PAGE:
The Other McCain

"One should either write ruthlessly what one believes to be the truth, or else shut up." — Arthur Koestler

‘Shut Up!’ The Modern Monetary
Theorist Explained

Posted on | January 31, 2013 | 9 Comments

by Smitty

Essentially, there are four preconditions in Modern Monetary Theory:

  1. Money enters the economy through government spending, as the total amount of money is constrained not by gold but by the total output of the national economy;
  2. Government spending is speculative as it prints as much money as it needs to control production and, as a byproduct, employment, and spending beyond productive capacity leads to inflation;
  3. Taxes do not pay for expenditures but are instead a way to throttle private sector demand; and
  4. The government is the issuer of the currency, sovereign governments that issue their own currency are never insolvent, so debts essentially don’t matter.

I would submit we now meet those preconditions. With the Federal Reserve’s bond-buying program, beginning with Quantitative Easing “QE1? in November 2008, the US government is the de facto issuer of currency, as the Fed can, for the most part, purchase Treasury Bonds at will. The Federal Reserve is currently purchasing 61% of Bonds at auction, quickly approaching its 70% self-imposed limit, which was relaxed from 35% in 2010.

I would submit that the economic wreckage before you kinda shows that the capitalist/monetary theorist approaches are kinda like before/after chrystal meth pics.

Thus, until somebody articulates reform for the Federal Reserve, stand by for a steady stream of Hegelism. The private sector economy is the horse, the government is the cart. This Modern Monetary Theorist foolishness isn’t going to end well. But, hey, we’re celebrating the 100th anniversary of Woodrow Wilson’s inauguration, aren’t we?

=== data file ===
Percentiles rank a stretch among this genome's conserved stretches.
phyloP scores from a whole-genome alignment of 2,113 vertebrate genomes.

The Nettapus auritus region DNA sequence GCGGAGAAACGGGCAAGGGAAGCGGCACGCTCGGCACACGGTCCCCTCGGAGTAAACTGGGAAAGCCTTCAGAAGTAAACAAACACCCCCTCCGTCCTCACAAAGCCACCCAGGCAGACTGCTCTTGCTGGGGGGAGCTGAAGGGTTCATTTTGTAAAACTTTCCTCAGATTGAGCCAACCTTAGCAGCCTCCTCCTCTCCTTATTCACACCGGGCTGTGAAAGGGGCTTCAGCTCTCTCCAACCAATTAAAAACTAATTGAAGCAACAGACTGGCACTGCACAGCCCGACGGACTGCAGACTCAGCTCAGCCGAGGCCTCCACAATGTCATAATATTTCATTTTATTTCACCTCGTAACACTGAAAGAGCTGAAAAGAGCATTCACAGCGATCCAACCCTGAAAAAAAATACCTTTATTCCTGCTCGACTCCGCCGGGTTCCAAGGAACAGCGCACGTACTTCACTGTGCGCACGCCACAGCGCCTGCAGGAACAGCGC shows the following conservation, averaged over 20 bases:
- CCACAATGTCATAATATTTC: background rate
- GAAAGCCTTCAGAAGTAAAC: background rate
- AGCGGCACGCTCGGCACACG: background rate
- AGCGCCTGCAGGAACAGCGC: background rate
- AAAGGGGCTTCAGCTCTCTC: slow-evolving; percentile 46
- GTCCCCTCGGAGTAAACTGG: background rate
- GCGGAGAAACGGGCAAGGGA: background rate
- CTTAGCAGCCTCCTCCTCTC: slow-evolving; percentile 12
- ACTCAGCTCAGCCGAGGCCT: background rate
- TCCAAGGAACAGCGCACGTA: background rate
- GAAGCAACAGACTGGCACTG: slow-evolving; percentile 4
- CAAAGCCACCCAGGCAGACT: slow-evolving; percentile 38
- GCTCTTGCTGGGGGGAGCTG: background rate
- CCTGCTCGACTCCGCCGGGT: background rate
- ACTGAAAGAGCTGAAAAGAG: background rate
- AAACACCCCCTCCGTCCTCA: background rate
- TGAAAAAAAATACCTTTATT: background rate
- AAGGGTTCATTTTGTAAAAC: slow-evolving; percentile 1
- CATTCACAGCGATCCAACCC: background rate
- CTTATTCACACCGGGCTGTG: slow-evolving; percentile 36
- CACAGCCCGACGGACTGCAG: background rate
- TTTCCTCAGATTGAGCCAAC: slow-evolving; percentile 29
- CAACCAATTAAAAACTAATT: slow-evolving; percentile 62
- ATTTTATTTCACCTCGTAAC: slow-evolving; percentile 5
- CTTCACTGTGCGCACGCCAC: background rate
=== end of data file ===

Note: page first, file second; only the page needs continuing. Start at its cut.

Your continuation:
via Mataconis


9 Responses to “‘Shut Up!’ The Modern Monetary
Theorist Explained”

  1. Adjoran
    January 31st, 2013 @ 4:02 pm

    Ever notice that no one bets on the Straw Man in these arguments?

    From the “source” at The Agonist your link relies upon:

    I’ll try to provide brief, working definitions to everything below. Before I dig in, I just want everyone reading to know that I’m not an economist, I am not an expert on anything pertaining to economics, and for all I know everything I’m about to tell you is dead wrong and I’m an idiot.

    At least he put a disclaimer.

  2. whig
    January 31st, 2013 @ 4:04 pm

    True, a nation can always print more fiat currency and not “technically” default. However, like Zimbabwe, eventually no one will accept fiat currency for goods and services. They will also refuse to accept it as repayment or interest on any debt. When you can’t buy the ink, hire the printer, and buy the paper with worthless currency, I believe that qualifies as defaulting.

    Best book on the subject is This Time It’s Different which is a historical study of economic defaults through the ages.

  3. McGehee
    January 31st, 2013 @ 5:06 pm